Thomas Gordon and Jordan Kovacs led the way for the corners and safeties today with six tackles apiece while Courtney Avery added five tackles and 0.5 tackles-for-loss.

    A host of other first and second-team players found their names on the stat sheet before the afternoon was over, but the most important stat of the day was zero offensive touchdowns surrendered and just six offensive points.

    That's good enough for a B+ on the day, even against a less-than-worthy opponent.

Special Teams

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    There wasn't much for the special teams to do today, but when it counted, they came through.

    So many UMass punts and kickoffs went out of bounds or were fair caught, there wasn't a whole lot to look at in terms of stats.  But Michigan did a terrific job on kick and punt coverage, and the punt team was responsible for Michigan's only takeaway on the day—a muffed punt return.

    UMass gained just three yards on punt returns—an average of one yard per punt return.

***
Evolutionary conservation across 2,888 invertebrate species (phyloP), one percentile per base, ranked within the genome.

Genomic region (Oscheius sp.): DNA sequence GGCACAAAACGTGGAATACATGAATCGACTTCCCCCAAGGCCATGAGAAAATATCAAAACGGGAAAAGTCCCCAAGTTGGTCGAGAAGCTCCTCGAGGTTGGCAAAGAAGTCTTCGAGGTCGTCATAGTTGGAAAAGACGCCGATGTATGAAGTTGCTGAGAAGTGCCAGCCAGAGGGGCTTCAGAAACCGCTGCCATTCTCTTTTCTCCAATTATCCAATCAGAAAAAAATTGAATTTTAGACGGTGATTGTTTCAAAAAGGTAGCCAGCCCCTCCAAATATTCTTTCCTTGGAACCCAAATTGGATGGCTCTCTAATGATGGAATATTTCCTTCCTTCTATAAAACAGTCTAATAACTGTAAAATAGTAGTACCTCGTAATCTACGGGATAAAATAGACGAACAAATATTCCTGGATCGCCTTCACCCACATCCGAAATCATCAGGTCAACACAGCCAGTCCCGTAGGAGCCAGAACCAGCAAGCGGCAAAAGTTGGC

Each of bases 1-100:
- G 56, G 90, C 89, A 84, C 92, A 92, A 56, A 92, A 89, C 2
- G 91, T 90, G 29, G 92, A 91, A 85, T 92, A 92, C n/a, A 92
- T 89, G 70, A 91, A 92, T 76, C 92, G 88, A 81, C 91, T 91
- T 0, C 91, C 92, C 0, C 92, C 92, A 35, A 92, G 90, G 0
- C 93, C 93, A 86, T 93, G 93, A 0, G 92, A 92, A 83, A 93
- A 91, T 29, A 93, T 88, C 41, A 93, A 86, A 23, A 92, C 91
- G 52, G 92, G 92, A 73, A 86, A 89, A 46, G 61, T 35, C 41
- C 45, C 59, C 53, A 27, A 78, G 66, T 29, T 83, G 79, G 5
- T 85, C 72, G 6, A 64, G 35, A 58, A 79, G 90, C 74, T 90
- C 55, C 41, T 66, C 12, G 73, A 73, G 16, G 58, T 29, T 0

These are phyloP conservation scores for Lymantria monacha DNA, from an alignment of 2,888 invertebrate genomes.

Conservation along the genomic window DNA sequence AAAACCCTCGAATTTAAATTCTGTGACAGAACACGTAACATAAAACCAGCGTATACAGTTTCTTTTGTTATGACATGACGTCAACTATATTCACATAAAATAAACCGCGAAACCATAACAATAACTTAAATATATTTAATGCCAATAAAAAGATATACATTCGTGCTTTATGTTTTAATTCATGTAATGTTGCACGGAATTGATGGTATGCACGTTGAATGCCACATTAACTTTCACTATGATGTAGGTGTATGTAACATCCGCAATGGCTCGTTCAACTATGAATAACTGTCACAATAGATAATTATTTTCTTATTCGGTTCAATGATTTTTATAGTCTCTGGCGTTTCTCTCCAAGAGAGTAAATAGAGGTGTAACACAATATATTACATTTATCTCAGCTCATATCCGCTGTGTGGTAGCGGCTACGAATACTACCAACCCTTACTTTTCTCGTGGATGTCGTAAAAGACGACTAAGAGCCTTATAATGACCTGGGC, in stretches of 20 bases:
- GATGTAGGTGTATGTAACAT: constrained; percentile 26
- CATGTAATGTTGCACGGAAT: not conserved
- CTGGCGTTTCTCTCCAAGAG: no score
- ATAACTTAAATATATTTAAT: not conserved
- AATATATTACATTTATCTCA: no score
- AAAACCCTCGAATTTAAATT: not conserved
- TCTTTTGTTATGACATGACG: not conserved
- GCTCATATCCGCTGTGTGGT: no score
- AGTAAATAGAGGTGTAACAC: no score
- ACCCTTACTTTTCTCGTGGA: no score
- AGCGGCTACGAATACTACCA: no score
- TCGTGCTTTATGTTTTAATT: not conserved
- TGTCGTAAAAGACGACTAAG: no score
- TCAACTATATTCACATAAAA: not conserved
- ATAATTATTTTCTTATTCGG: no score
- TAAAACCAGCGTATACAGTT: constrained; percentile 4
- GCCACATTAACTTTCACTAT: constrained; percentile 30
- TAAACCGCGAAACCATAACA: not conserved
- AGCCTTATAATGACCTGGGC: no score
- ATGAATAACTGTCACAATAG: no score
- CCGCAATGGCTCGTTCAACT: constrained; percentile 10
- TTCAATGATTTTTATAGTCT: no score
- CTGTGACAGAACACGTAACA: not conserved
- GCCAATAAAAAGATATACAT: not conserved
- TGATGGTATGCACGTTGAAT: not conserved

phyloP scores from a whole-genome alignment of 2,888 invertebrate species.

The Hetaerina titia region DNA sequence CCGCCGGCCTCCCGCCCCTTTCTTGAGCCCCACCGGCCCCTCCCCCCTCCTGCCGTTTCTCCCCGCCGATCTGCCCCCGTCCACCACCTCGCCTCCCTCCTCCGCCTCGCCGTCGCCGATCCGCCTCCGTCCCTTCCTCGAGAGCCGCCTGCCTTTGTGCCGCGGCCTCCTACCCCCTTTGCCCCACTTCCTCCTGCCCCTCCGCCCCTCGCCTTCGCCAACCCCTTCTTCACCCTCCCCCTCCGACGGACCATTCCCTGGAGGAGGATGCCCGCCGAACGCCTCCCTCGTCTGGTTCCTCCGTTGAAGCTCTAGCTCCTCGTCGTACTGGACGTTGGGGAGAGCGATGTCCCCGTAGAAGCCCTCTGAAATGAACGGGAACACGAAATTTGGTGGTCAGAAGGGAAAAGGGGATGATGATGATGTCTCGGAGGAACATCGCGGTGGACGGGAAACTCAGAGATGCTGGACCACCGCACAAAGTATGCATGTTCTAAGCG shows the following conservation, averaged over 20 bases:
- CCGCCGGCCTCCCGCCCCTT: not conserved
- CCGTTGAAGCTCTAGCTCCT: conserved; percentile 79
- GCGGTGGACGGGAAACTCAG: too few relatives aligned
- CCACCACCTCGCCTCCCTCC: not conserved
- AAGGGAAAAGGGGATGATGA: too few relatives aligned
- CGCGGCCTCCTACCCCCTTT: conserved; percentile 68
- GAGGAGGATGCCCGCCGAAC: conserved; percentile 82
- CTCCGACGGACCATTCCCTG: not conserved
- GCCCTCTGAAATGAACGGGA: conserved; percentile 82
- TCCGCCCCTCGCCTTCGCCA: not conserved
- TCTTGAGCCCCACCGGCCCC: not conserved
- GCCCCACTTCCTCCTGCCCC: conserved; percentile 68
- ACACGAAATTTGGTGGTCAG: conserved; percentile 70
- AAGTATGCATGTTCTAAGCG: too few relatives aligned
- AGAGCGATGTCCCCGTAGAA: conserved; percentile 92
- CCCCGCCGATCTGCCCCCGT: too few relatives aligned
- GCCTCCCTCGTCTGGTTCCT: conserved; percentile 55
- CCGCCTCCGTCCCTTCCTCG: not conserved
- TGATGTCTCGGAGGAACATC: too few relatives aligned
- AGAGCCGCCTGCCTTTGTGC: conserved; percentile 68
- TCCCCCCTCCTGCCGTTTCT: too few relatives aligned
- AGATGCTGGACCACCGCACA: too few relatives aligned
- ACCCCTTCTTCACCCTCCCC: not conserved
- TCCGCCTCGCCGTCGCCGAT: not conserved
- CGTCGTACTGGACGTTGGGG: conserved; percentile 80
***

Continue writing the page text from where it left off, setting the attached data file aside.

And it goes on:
Special teams are often overlooked in a lopsided game like this, but without the solid coverage play, Michigan doesn't score 63.


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    There really wasn't a whole lot to complain about today.  The coaching staff did its job adequately, not that it was hard to out-coach UMass with all of the weapons at Brady Hoke's disposal.

    Offensive play-calling was never a problem, and defensive adjustments were made when needed.

    About the only question mark when it comes to the coaching staff was in regards to Denard Robinson.  Does Michigan really need its prized workhorse takings snaps through end of the third quarter when you're up by 43 points?  Isn't that tempting fate?

    Hoke and his staff got away with it today, but let's hope we never have to see the starters taking hits that late in a game again if its avoidable.